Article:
When we made plans for going to Glacier National Park, one of the the things we really wanted to do was a day hike. There are a lot of very short trails(nature trails) and a lot of very long trails,(backpacking overnights), but not a lot in between. I was looking for a trail with some elevation gain and more than 1 or 2 miles long. In the Many Glacier area the only trail that met the elevation profile was the trail to Iceberg Lake. 1,200' of elevation gain with a one way distance of 4.6 miles. Ellen had never hiked that far before, so she bought a new pair of boots and we started hiking around home before we actually went. Wednesday morning we got up early, had breakfast and bought sandwiches for lunch at the canteen, and headed off to Swiftwater for the beginning of our hike. We had asked at the desk about trail conditions and were told that on Saturday the lake had still been frozen solid, there was snow still on the ground in the vicinity of the lake and there were several other places where we would have to cross snow areas. But the ice bridge that we had read about before we came, had melted and it was safe to now get to the lake. I had picked up a can of bear spray in Missoula and it was at the ready in my pack. Bears, Moose, Mountain Lions, Deer, Mountain goats, Big Horn Sheep are all a big part of being at Glacier. All promotional literature at Glacier has sections that are devoted to what to do if,(when), you encounter a bear on the trail. Bear spray is a last ditch, if all else fails, item, but at least one person in every group we met had a can on their belt or readily accessible, like me, on their pack. The bear spray industry must be really raking in the money at $34. per can. It's only good for 30' and should only be fired downwind, because if it blows back in your face or eyes you'll need to get to a hospital quickly. We never used ours and Sean now has a can for his hikes.The other thing that you should do when you are on the trail is make noise, talking, singing, whistling, yodeling, anything human to make sure that the bears hear you so they can run away. Bears don't like people and want to know when they are in the vicinity. We were told that bear bells do not work. I don't think that the bear bell industry does as well as the bear spray industry, but there were a lot of people with bells on. The bells are a lot cheaper than spray at $8. per bell. . We did not have bells, we talked we sang, Ellen Yoo Hooed a lot. We did not see any bears on our hike to Iceberg.Wildflower Field Wild flowers we did see.We picked a good time to come to Glacier. The wild flowers were in full bloom as this picture shows. The white flowers are Bear grass and the red Fireweed. Both flowers bloom in areas that have had fires. There were many other varieties that we saw as we hiked along.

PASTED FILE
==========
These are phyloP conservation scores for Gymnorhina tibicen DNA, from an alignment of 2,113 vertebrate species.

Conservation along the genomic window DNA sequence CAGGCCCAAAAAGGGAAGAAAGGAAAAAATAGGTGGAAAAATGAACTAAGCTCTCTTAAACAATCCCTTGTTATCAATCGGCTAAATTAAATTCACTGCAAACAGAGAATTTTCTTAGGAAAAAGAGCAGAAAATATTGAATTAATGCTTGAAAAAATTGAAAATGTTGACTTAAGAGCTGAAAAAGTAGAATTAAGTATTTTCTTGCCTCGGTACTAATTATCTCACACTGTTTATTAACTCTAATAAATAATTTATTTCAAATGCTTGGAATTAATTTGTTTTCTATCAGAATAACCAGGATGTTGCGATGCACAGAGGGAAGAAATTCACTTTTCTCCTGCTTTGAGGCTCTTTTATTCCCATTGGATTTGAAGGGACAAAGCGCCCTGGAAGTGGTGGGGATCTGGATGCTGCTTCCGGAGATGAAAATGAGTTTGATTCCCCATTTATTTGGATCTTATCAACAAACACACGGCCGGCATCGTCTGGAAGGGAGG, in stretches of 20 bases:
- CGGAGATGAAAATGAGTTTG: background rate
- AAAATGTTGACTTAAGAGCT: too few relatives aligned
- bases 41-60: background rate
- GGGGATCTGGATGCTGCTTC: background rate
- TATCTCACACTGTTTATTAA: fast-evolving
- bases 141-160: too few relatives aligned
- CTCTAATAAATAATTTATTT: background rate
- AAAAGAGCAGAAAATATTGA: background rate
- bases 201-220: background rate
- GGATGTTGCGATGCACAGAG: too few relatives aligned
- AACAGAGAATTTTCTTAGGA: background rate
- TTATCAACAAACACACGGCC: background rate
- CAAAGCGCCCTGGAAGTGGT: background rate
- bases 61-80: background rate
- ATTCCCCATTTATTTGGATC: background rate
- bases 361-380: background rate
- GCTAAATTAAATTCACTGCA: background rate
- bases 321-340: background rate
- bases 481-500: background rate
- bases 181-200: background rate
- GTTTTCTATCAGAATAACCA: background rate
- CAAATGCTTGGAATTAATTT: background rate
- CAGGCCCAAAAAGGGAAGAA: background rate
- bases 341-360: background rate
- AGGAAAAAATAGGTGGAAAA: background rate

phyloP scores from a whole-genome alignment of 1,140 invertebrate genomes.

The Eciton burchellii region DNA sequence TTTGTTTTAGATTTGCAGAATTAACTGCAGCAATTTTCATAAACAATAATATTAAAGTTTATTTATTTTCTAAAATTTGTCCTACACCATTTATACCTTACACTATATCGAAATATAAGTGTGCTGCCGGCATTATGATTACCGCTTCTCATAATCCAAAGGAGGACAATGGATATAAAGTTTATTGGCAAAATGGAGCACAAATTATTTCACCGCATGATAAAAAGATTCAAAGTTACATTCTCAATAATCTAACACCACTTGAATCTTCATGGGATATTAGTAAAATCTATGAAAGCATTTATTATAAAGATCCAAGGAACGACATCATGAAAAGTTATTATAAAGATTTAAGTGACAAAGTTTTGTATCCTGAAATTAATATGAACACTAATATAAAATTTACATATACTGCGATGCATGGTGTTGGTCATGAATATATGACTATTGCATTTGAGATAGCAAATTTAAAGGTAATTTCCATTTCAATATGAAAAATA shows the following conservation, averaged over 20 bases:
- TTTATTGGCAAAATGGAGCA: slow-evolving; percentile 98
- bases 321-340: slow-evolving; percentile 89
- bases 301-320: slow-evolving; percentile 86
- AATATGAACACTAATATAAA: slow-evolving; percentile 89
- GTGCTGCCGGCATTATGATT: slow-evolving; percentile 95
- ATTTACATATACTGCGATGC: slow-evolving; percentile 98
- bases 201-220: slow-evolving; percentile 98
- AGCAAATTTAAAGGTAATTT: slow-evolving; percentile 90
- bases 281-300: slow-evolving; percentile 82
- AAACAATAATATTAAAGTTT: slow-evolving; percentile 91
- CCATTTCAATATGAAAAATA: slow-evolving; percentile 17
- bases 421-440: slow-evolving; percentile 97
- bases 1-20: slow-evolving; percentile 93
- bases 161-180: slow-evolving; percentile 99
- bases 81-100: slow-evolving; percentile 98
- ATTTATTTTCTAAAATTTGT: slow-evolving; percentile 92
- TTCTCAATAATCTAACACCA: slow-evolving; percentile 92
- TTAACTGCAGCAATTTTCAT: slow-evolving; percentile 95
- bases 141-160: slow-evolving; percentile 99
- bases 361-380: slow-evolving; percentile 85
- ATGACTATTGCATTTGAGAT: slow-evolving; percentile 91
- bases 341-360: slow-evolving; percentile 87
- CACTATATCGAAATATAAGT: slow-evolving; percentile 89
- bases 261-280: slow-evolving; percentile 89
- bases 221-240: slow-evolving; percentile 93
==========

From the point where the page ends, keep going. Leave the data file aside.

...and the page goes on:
Ptarmigan Falls was the halfway point in our hike. We had decided that when we got there we would decide whether or not we would go all the way to the lake or call it a day.The first part of the trail is the hardest because you hike up 200' in a very short distance. It wasn't vertical, like some of the trails in NH but it was steep. After that it was a gradual elevation gain to the falls. So we started at at an elevation of 4,960, jumped right up to 5,200 and then a gradual increase over the next 2.5 miles to 5,680 at the falls.Ptarmigan Falls Bridge We were concerned about breathing in the higher altitude , but did not experience any difficulties. Took a break at the falls and decided to keep on going. You can hear the falls, you can sort of see it thru the trees as you approach but there is no where you can stand and look up at it. At least not from the trail. So we headed out and bumped up another 400 feet in about a mile and after that with one large snowfield to cross, down a hill and and the across the snowfield just before the lake, we arrived there at 1:30pm. There were a lot of open stretches of water and it was Coold. We sat on the rocks and had lunch.Ellen at the Lake It certainly was well worth the effort as the views were absolutely spectacular.After lunch and a rest we headed back with a little hike up to the trail. The snowfield going to the lake, judging by the trees, was a least 6-8 feet deep. The trip back to the trail head was uneventful. We did see some mountain goats way up high on one of the mountain faces and heard stories of a Grizzly sow and her cub who passed thru an area we had just crossed. We would see bears before we left Glacier though. After coming off the trail, a little after 5 pm, we treated ourselves to a little huckleberry ice cream.

End of trail

Thursday, July 24

Glacier National Park